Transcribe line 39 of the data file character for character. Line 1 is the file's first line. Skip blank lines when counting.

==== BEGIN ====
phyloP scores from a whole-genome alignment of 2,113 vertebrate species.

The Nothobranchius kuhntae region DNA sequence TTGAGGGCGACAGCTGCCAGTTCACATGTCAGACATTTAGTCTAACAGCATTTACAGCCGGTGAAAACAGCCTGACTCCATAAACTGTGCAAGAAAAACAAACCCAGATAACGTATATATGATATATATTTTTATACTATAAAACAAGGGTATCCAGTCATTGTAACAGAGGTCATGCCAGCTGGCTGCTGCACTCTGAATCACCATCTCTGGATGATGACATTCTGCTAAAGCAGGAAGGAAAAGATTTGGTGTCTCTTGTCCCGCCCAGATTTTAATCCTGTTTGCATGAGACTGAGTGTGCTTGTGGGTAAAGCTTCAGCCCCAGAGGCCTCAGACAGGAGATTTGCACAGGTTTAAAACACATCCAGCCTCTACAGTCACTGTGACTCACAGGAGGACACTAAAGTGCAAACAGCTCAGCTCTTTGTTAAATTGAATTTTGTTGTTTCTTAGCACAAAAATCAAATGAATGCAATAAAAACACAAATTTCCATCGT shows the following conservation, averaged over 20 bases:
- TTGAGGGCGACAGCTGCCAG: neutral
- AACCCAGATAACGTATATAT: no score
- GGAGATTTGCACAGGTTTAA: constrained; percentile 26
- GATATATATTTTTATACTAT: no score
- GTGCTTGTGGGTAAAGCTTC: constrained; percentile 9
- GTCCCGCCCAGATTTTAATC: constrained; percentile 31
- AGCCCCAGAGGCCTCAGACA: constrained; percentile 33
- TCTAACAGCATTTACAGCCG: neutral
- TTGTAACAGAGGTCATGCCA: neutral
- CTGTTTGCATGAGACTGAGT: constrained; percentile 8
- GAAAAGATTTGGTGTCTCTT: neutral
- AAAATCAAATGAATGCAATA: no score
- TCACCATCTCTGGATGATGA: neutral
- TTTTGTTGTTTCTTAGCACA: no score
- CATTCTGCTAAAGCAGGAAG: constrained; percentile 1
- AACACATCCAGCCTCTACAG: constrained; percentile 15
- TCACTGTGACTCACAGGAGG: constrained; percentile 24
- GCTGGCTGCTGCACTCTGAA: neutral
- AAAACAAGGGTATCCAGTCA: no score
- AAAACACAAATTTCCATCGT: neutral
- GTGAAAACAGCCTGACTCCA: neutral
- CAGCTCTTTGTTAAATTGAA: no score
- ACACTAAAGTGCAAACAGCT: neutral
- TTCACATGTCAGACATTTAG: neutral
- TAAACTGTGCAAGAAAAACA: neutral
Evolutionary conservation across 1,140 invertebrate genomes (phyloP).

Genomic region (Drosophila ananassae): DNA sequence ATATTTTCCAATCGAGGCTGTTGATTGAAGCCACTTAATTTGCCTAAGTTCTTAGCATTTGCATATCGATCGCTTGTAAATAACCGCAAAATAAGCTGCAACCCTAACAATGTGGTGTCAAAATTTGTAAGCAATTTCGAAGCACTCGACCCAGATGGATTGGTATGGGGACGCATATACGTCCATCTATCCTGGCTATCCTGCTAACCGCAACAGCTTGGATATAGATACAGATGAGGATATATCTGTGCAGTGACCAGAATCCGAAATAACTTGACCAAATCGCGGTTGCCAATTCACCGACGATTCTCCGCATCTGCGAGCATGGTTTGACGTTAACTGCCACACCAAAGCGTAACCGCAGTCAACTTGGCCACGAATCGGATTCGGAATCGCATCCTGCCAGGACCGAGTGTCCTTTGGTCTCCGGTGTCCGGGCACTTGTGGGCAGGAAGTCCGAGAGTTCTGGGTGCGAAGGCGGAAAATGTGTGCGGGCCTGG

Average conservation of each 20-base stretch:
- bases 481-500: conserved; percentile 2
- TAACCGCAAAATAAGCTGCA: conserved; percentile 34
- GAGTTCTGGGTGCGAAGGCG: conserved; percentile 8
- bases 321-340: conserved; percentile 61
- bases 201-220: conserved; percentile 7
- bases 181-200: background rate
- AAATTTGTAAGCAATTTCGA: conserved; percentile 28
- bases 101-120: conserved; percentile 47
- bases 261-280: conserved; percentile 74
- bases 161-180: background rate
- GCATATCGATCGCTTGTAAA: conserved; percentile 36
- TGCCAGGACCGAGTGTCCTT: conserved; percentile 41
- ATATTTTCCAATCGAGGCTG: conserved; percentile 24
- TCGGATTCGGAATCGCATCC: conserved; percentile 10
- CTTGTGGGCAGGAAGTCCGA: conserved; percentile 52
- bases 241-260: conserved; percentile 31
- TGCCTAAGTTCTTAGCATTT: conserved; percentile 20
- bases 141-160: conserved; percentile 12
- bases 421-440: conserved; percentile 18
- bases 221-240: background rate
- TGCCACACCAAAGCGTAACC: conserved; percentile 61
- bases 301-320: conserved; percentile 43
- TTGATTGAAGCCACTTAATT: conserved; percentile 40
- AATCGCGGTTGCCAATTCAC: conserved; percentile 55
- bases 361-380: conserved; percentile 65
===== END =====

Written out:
- bases 261-280: conserved; percentile 74